Interactions: Calcium may interfere with iron absorption. For this reason, some experts recommend that people take individual calcium and iron supplements at different times of the day. Supplements containing 25 mg of iron or more may reduce absorption and plasma concentrations of zinc. Iron reduces the absorption of levodopa used to treat Parkinson's disease and restless legs syndrome. Levothyroxine is used to treat hypothyroidism, goiter, and thyroid cancer. Concomitant administration of iron and levothyroxine may lead to a clinically significant reduction in the efficacy of levothyroxine in some patients, therefore a 4-hour interval is recommended. Stomach acid plays an important role in the absorption of non-heme iron from the diet. Because proton pump inhibitors such as lansoprazole and omeprazole reduce the acidity of stomach contents, they may reduce iron absorption. Iron reduces the absorption of quinolone antibiotics. Take them 2 hours before or 4-6 hours after your iron dose. Iron binds with sulfasalazine, therefore its effect is reduced. Vitamin C increases the absorption of iron.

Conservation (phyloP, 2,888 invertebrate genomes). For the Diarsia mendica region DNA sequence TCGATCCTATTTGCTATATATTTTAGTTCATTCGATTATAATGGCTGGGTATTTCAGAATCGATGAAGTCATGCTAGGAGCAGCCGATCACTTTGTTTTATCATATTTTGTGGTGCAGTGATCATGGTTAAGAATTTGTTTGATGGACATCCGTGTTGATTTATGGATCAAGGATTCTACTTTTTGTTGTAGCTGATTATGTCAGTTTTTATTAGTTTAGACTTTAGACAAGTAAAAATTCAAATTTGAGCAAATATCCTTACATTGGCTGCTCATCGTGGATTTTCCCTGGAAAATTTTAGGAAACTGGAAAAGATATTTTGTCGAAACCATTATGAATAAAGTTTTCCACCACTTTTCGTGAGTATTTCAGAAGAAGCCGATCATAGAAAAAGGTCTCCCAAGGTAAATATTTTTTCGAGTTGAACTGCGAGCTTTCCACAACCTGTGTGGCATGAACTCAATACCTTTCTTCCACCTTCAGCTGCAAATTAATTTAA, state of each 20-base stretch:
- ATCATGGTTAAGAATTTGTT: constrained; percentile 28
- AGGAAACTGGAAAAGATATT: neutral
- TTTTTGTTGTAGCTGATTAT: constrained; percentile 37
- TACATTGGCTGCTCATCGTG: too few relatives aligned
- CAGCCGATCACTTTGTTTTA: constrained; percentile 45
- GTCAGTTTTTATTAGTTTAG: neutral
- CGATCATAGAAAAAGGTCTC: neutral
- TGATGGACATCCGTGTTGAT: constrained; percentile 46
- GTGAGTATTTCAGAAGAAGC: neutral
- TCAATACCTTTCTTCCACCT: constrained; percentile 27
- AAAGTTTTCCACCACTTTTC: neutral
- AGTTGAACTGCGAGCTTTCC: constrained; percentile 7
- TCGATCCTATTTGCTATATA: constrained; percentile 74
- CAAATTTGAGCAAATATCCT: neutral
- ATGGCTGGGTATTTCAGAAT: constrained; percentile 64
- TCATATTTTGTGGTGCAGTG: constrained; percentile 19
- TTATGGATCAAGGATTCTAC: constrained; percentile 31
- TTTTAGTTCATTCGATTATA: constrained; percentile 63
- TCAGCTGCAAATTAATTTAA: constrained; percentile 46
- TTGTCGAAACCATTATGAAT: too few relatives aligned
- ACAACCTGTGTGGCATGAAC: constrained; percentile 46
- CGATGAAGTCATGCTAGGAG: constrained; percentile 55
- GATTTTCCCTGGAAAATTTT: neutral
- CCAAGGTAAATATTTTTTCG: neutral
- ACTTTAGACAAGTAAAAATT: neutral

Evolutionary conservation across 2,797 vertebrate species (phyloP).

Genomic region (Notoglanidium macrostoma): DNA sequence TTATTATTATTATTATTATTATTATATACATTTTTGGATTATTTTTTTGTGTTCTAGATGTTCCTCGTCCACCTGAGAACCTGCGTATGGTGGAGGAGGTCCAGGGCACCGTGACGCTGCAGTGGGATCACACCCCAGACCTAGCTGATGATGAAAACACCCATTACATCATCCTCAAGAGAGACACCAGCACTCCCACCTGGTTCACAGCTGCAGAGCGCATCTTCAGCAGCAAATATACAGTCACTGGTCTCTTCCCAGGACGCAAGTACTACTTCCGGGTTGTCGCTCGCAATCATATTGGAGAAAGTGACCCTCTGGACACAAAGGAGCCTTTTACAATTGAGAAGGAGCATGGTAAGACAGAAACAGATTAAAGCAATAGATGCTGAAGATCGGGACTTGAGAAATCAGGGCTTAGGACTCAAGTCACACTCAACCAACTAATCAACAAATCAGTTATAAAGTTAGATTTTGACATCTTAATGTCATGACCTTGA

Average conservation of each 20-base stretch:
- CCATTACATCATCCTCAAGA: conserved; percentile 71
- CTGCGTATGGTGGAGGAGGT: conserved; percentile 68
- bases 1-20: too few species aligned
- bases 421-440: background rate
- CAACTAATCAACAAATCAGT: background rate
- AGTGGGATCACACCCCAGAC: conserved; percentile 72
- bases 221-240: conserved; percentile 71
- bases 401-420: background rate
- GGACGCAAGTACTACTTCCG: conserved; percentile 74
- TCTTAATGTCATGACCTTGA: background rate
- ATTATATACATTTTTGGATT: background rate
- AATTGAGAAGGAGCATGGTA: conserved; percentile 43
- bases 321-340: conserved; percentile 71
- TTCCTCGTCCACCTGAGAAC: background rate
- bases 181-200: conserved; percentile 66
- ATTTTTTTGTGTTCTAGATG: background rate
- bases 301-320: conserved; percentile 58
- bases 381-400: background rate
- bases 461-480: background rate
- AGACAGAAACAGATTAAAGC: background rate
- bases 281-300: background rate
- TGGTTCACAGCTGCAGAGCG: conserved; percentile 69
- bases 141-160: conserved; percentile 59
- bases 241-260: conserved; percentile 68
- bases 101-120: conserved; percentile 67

Pregnancy: safe in usual doses.

Breastfeeding: safe in usual doses.

Toxicity: Adults with normal bowel function are at very low risk of overdosing on iron from food sources. Case reports, some of which involved doses of 130 mg of iron, suggest that some people develop more severe gastrointestinal symptoms. The most prominent symptoms are hemorrhagic necrosis of the gastrointestinal tract, which is manifested by vomiting, bloody diarrhea, and hepatotoxicity (liver damage). Iron intoxication causes severe organ damage and eventually death. Acute iron overdose or accumulation may progress to shock and/or impaired consciousness. Iron overdose in pregnant women has been associated with spontaneous abortion, premature birth, and maternal death. Excessive iron accumulation is being investigated as a potential contributing factor to the development of diseases such as Parkinson's and Alzheimer's.

Caution: Iron supplements should not be used in hemochromatosis, hemosiderosis, thalassemia, and sideroblastic anemia.


Sticky Add To Cart


Chat with us on WhatsApp